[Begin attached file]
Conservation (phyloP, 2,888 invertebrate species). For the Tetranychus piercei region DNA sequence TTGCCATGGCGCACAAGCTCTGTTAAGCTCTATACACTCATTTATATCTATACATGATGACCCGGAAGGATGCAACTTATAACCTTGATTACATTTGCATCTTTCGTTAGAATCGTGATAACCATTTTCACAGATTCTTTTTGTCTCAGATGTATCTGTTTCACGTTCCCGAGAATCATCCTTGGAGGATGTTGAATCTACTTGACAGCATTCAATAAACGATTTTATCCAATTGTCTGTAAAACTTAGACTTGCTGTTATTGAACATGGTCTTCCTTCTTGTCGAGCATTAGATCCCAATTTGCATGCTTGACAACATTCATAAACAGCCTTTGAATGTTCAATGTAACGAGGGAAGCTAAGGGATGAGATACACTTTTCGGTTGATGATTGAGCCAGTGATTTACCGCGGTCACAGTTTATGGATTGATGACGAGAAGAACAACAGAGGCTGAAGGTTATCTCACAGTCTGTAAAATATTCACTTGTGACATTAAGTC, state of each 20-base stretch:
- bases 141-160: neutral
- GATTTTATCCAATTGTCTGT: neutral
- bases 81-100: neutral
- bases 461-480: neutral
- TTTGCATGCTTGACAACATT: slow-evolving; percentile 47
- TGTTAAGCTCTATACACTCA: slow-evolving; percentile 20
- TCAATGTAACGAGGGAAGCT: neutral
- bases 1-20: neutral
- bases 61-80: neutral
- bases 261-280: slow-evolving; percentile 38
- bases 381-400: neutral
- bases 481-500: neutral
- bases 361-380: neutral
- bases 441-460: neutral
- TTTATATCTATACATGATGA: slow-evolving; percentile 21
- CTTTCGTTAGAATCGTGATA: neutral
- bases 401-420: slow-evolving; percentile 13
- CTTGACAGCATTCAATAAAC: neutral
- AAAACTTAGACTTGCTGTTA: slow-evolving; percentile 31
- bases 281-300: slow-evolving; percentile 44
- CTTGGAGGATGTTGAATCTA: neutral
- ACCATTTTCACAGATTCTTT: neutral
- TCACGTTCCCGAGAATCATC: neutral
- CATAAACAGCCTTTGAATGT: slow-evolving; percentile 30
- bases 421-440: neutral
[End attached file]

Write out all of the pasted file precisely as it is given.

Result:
Conservation (phyloP, 2,888 invertebrate species). For the Tetranychus piercei region DNA sequence TTGCCATGGCGCACAAGCTCTGTTAAGCTCTATACACTCATTTATATCTATACATGATGACCCGGAAGGATGCAACTTATAACCTTGATTACATTTGCATCTTTCGTTAGAATCGTGATAACCATTTTCACAGATTCTTTTTGTCTCAGATGTATCTGTTTCACGTTCCCGAGAATCATCCTTGGAGGATGTTGAATCTACTTGACAGCATTCAATAAACGATTTTATCCAATTGTCTGTAAAACTTAGACTTGCTGTTATTGAACATGGTCTTCCTTCTTGTCGAGCATTAGATCCCAATTTGCATGCTTGACAACATTCATAAACAGCCTTTGAATGTTCAATGTAACGAGGGAAGCTAAGGGATGAGATACACTTTTCGGTTGATGATTGAGCCAGTGATTTACCGCGGTCACAGTTTATGGATTGATGACGAGAAGAACAACAGAGGCTGAAGGTTATCTCACAGTCTGTAAAATATTCACTTGTGACATTAAGTC, state of each 20-base stretch:
- bases 141-160: neutral
- GATTTTATCCAATTGTCTGT: neutral
- bases 81-100: neutral
- bases 461-480: neutral
- TTTGCATGCTTGACAACATT: slow-evolving; percentile 47
- TGTTAAGCTCTATACACTCA: slow-evolving; percentile 20
- TCAATGTAACGAGGGAAGCT: neutral
- bases 1-20: neutral
- bases 61-80: neutral
- bases 261-280: slow-evolving; percentile 38
- bases 381-400: neutral
- bases 481-500: neutral
- bases 361-380: neutral
- bases 441-460: neutral
- TTTATATCTATACATGATGA: slow-evolving; percentile 21
- CTTTCGTTAGAATCGTGATA: neutral
- bases 401-420: slow-evolving; percentile 13
- CTTGACAGCATTCAATAAAC: neutral
- AAAACTTAGACTTGCTGTTA: slow-evolving; percentile 31
- bases 281-300: slow-evolving; percentile 44
- CTTGGAGGATGTTGAATCTA: neutral
- ACCATTTTCACAGATTCTTT: neutral
- TCACGTTCCCGAGAATCATC: neutral
- CATAAACAGCCTTTGAATGT: slow-evolving; percentile 30
- bases 421-440: neutral